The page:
Mechatro WeGo robots are not as well known here as they are in Japan where the series has been a hit for a while now and their world continues to grow. Simply put, they are personal robots meant to carry children anywhere and everywhere. Here’s the detail from the web site:

“Direct from Japan’s Chubu Mechatronics, Mechatro WeGo mechatrobots have taken the world by storm! These innovative, child-sized transports are the world’s smallest mechatrobots, built for carrying kids to school, soccer practice – and everywhere else in between. Mechatrobots have made carpooling obsolete, leaving parents with more time to take care of everyday errands. The only thing mechatrobots are missing? An alarm that ensures the kids are home in time for dinner!”

Battlestar Galactica Viper Mark II (2 Pack)

Published: July 10th, 2015     
Battlestar Galactica Viper Mark II (2 Pack)
Reviewed by: Doug Cole, IPMS# 46605
Scale: 1/72
Company: Moebius Models

The Kit

This review covers the Battlestar Galactica Viper Mark II (2 Pack) 1:72 Scale Moebius Model Kit #957. A new release, this model should be readily available at most outlets. These are resized versions of the original 1:32 scale model. Moebius designates this as a Skill Level 3 kit for modelers 12 years and older.  It includes two main trees containing most of parts for each craft. It is molded in white styrene with a transparent canopy, display stand, waterslide decals and an extensive instruction manual.  

There are markings for different craft in the decal sheet. I have to give Moebius Models credit for releasing this model and to IPMS for providing the review sample.

Space Shuttle Discovery

Published: July 9th, 2015     
Space Shuttle Discovery
Reviewed by: Jim Pearsall, IPMS# 2209
Scale: 1/144
Company: Dragon Models

The Space Shuttle (actual name “Space Transportation System) was a reusable manned low Earth orbit vehicle.  It consisted of the space plane which went into orbit and glided back to Earth, two Solid Rocket Boosters and the expendable fuel tank. 

Shuttles were operated by NASA from 1981 to 2011, flying a total of 135 missions. 

The missions ranged from launching satellites and interplanetary probes to delivering components for the International Space Station, and later delivering supplies and crew for the ISS.

There were originally 5 shuttles built, Enterprise, which had no orbital capability, Challenger, Columbia, Discovery and Atlantis.  After Challenger was destroyed, Endeavour was built. 

The Kit

Dragon’s kit of Discovery can be built as a “cutaway”, using the clear parts to show the interiors, or as a standard display model.  This model is also available in Dragon kit DRA 14705, which includes the 747 used to transport the shuttle from the landing area at Edwards AFB to the Kennedy Space Center.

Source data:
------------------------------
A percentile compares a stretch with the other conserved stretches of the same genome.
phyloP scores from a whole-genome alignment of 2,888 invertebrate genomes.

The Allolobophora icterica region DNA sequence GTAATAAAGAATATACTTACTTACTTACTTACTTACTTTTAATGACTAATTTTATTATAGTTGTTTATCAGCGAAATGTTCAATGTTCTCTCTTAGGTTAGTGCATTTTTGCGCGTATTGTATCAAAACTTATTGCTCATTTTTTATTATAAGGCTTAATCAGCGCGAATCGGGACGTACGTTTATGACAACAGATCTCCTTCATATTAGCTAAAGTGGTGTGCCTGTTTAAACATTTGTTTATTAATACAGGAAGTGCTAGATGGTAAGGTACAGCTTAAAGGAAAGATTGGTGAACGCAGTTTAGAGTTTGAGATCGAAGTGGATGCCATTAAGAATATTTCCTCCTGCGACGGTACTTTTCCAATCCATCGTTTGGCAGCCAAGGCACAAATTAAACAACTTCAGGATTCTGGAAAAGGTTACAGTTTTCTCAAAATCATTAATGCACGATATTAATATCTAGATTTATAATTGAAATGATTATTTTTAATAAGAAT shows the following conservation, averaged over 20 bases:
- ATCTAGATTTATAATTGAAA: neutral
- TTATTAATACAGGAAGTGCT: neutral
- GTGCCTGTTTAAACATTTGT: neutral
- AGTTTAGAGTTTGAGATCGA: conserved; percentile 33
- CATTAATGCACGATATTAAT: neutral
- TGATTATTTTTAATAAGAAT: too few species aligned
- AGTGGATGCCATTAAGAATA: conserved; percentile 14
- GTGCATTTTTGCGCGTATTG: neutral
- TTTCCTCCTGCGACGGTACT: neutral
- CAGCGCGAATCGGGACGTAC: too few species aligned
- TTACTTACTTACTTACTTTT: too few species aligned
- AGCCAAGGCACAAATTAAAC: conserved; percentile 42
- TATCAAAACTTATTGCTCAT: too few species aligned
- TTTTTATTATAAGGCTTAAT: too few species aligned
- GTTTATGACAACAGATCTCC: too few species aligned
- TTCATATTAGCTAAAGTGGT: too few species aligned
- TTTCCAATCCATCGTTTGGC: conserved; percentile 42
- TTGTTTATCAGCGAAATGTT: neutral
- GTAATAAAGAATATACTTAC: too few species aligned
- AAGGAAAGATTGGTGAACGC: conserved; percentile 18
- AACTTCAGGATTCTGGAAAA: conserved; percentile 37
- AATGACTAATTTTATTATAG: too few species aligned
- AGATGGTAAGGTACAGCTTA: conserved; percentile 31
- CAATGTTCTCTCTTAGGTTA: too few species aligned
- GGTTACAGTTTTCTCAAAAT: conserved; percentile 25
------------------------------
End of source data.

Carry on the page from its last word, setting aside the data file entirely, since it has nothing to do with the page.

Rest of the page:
Boulton Paul Defiant Starter Set

Published: July 8th, 2015     
Boulton Paul Defiant Starter Set
Reviewed by: Greg Wise, IPMS# 44378
Company: Airfix

History Brief

The Boulton Paul Defiant Mk I, among RAF pilots it had the nickname "Daffy". It was a British interceptor aircraft that served with the Royal Air Force during the Second World War. They were designed and built by Boulton Paul Aircraft without any forward-firing guns, as a two-seat turret fighter, powered by a 1,030 hp (768 kW) Rolls-Royce Merlin III piston engine and 723 built. It was a contemporary of the Royal Navy's Blackburn Roc and the concept of a turret fighter, as it was developed in both aircraft, related directly to the successful First World War-era Bristol F.2 Fighter.

In service, the Defiant was reasonably effective as a bomber–destroyer but proved vulnerable to the Luftwaffe's Messerschmitt Bf 109 fighters. Its lack of forward firepower was its major weakness in daytime combat and its true potential was found when it switched to nighttime operations. In the end, the Defiant found use in gunnery training, target towing, electronic countermeasures and air-sea rescue. The sole remaining Defiant is kept at the Hendon museum. 

F-4G Phantom II Wild Weasel

Published: July 7th, 2015     
F-4G Phantom II Wild Weasel
Reviewed by: Tom Pope, IPMS# 47261
Scale: 1:32
Company: Revell, Inc.

Introduction

Since late in the Korean war, into the Vietnam War, and even more importantly today, one of the most important missions within the United States Air Force and Navy is the suppression of enemy air defense systems. Blinding the enemy air defenses was and still is crucial to clearing the road for massive bombing campaigns and air superiority. In the United States Air Force, this mission went to a group aptly named the wild weasels. Much like a weasel, the job of these aircraft is to stick their head up and get the enemy air defense systems to see and lock their radar on the aircraft. When the electronic systems in the weasel aircraft indicate the enemy is locked on you, you would launch your anti-radiation missile to ride the enemy radar beam back to the antenna it was broadcasting from. Once in proximity of the antenna, the missile would detonate releasing thousands of bits of steel shrapnel, shredding the enemy radar antenna thus blinding the enemy. In the Vietnam War, the USAF wild weasel mission went to the F-105 Thunderchief. After the F-105s retired and through the first Gulf War, the wild weasel role went to the F-4G.